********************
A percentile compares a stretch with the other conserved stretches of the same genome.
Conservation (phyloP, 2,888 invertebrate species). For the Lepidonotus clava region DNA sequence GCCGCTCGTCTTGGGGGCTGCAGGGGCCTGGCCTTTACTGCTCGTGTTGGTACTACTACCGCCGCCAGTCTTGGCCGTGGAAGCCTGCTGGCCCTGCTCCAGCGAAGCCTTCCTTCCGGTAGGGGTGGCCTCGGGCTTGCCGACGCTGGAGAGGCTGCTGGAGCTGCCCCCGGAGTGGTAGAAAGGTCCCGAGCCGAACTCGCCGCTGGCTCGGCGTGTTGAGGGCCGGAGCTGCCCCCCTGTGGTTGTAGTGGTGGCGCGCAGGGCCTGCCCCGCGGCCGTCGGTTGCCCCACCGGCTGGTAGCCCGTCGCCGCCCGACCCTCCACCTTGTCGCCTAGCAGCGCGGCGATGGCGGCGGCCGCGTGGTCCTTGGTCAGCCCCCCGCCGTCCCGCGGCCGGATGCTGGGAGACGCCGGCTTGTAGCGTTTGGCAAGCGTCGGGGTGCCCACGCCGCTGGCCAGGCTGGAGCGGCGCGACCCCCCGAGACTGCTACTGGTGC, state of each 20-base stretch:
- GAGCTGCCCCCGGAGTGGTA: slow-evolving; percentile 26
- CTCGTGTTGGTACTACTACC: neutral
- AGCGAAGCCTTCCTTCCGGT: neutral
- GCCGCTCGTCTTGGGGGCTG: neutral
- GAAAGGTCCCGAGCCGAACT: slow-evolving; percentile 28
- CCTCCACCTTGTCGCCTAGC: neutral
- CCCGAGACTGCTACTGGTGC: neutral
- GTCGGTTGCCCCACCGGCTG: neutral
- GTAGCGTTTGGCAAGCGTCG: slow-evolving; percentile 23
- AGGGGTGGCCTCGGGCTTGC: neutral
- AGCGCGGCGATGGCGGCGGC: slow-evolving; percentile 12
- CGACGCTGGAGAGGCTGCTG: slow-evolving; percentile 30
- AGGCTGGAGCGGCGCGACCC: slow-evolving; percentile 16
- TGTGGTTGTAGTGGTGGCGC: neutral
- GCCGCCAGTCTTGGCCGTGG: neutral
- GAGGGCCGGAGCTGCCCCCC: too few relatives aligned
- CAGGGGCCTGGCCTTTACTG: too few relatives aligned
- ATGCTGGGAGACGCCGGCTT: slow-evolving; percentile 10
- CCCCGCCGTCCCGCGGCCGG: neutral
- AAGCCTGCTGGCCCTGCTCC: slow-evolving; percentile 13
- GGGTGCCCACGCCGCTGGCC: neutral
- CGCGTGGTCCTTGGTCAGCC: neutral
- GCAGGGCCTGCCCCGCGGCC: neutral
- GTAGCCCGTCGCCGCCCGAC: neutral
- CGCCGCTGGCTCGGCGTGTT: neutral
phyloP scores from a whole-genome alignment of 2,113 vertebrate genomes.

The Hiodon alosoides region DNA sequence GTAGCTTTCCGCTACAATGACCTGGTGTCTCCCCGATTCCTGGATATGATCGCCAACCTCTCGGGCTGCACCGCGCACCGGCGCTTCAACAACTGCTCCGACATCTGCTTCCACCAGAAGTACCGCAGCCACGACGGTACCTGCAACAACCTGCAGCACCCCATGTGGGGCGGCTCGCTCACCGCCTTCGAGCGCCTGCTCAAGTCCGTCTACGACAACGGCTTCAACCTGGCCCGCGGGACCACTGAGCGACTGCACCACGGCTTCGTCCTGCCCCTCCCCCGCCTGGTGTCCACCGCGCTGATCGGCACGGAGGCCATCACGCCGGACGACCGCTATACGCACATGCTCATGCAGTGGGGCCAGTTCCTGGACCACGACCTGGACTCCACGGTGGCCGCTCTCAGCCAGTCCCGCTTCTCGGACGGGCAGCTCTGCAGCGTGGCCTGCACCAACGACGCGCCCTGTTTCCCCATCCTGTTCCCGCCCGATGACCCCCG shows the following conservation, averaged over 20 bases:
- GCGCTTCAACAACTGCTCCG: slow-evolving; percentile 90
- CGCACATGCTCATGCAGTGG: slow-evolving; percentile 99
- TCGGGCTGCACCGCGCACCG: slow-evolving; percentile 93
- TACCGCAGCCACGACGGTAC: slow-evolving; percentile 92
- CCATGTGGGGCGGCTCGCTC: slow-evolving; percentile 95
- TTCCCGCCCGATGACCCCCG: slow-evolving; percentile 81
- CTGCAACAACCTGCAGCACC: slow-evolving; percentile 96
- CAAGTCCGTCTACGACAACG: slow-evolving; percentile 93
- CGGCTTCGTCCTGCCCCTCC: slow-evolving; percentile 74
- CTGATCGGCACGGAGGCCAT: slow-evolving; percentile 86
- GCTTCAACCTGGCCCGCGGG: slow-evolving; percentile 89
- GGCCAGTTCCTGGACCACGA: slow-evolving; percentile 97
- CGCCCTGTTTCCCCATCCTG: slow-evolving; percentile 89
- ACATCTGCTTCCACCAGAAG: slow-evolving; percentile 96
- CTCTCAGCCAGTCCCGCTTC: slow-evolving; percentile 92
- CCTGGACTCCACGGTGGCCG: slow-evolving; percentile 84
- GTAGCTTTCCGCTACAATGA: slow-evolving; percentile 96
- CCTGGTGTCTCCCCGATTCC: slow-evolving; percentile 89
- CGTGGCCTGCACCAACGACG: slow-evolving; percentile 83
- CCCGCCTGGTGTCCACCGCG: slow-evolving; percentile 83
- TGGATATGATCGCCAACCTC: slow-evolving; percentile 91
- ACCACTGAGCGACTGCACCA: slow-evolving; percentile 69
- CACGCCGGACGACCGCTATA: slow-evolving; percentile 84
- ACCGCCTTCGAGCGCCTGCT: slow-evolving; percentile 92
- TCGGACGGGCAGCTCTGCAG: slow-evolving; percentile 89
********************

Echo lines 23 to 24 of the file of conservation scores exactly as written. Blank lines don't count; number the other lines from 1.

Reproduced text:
- GGGTGCCCACGCCGCTGGCC: neutral
- CGCGTGGTCCTTGGTCAGCC: neutral